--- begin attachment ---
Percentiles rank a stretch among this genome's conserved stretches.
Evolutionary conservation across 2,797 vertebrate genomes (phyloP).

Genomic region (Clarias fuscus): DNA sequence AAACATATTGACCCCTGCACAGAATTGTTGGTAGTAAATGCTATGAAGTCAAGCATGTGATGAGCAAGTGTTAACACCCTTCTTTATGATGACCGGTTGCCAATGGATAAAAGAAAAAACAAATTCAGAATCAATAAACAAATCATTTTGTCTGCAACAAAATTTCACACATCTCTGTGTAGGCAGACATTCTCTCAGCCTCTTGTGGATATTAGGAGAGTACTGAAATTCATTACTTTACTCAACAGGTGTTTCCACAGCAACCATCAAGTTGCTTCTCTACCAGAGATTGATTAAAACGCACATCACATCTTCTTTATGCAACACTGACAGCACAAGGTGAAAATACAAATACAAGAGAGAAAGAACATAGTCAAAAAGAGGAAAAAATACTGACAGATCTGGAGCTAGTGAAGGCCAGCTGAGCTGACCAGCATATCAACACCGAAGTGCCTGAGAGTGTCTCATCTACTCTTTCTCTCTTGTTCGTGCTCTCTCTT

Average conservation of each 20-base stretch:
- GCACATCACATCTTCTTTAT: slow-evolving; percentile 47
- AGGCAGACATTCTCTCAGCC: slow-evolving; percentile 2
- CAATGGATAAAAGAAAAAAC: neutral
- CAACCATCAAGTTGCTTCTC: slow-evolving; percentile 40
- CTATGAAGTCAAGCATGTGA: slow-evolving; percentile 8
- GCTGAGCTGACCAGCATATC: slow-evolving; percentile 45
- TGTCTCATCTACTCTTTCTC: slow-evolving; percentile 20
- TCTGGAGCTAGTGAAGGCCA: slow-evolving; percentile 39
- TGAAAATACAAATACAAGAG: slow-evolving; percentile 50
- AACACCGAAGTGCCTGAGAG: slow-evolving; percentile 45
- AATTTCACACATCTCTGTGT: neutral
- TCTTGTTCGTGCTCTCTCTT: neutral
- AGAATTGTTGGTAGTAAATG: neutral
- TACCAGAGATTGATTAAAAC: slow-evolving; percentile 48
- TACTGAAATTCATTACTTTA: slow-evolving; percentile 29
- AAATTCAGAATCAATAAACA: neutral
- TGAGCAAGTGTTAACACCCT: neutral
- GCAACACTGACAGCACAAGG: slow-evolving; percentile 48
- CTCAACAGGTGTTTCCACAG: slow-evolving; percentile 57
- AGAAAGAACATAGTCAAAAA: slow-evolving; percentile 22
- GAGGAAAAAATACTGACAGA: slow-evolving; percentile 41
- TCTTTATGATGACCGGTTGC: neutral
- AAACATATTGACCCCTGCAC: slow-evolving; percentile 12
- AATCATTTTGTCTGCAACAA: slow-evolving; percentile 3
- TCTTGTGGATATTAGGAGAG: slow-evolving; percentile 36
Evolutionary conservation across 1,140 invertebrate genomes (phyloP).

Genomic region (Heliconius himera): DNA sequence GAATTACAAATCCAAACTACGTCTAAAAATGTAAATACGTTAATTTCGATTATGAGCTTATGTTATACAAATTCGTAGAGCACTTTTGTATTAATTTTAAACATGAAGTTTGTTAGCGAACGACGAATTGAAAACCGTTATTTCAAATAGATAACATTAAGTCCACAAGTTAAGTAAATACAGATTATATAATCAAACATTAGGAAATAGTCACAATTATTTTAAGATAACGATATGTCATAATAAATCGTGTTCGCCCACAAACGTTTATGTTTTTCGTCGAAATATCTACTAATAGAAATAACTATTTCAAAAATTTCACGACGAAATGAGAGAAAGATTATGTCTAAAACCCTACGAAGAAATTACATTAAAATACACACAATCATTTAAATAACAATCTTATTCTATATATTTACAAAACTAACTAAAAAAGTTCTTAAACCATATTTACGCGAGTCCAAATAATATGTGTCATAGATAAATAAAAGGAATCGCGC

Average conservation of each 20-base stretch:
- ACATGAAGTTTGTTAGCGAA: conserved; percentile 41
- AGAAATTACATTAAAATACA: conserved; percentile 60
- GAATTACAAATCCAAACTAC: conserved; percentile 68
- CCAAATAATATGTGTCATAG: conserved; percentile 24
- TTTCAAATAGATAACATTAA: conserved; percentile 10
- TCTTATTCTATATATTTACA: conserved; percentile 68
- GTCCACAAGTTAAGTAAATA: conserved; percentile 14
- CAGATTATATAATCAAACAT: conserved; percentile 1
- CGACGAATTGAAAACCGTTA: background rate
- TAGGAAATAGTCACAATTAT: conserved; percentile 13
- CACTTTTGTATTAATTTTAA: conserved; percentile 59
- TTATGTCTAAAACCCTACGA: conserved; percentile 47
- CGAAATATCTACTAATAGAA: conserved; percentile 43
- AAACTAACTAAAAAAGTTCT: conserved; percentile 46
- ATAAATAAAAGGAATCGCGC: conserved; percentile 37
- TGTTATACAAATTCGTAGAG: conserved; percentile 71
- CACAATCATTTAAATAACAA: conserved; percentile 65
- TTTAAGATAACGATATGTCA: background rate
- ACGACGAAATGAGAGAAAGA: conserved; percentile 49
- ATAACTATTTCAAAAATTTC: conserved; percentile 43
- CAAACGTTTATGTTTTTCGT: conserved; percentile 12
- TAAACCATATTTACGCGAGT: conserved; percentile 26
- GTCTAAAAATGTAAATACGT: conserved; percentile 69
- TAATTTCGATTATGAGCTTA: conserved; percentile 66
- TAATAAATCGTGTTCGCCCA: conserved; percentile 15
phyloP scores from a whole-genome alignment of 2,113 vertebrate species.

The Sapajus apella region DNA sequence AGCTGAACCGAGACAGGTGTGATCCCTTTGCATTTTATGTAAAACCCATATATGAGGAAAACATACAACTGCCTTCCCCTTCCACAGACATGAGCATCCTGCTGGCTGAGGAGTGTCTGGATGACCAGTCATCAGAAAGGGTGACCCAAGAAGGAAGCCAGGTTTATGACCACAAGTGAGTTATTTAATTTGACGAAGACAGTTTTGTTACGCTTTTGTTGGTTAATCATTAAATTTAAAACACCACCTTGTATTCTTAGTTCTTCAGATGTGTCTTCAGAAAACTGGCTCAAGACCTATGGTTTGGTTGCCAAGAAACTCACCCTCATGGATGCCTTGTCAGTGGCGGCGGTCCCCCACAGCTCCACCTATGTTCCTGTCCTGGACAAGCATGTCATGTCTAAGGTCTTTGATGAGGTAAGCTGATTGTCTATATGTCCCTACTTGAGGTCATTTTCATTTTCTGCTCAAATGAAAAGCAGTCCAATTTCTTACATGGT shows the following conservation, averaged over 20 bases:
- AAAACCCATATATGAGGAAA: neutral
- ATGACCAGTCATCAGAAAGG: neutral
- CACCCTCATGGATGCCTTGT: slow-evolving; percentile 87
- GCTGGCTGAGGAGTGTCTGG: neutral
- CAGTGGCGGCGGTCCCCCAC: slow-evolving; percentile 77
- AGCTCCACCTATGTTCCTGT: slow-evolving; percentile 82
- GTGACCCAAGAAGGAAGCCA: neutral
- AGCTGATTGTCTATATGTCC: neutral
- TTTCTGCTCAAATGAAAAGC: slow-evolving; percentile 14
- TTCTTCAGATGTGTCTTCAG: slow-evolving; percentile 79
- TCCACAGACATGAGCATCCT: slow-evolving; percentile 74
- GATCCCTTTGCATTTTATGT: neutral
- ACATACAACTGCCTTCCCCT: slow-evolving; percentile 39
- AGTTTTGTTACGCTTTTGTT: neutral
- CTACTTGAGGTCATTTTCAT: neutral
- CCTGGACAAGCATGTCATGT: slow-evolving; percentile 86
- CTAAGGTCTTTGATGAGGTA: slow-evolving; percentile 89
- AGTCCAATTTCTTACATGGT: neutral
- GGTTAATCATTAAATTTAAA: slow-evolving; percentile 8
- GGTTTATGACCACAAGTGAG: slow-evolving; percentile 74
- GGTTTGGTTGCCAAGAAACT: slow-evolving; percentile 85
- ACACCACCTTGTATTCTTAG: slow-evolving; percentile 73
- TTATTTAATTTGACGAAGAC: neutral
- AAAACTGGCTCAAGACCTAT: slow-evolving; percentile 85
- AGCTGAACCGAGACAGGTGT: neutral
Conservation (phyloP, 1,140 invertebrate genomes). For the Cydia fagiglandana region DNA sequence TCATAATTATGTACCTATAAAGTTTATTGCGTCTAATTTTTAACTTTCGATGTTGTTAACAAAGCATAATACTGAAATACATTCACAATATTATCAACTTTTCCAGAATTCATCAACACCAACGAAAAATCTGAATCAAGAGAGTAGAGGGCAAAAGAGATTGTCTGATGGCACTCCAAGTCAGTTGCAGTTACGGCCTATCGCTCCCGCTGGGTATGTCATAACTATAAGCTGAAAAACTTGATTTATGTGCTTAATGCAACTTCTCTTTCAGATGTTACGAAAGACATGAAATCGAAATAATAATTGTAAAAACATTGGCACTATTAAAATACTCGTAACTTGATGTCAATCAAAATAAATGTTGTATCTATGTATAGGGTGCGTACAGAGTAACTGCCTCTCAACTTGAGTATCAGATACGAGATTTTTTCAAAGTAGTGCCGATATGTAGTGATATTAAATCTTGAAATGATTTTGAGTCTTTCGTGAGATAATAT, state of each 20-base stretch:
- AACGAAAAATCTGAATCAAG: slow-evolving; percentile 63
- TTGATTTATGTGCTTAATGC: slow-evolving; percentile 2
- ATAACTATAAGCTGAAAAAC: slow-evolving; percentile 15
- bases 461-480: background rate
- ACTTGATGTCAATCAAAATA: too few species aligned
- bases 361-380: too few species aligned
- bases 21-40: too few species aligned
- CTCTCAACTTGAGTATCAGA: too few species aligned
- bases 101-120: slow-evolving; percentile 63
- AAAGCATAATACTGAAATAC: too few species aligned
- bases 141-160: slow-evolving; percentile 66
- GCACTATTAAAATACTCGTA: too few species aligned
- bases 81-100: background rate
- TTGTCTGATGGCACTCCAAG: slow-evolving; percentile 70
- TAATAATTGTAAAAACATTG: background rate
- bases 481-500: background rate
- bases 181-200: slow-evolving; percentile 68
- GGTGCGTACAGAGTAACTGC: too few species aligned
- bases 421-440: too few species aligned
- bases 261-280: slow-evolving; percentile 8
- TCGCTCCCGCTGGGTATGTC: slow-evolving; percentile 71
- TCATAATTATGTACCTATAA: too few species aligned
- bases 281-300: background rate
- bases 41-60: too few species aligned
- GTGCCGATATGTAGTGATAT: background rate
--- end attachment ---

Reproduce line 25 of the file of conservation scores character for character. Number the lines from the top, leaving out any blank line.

- GAGGAAAAAATACTGACAGA: slow-evolving; percentile 41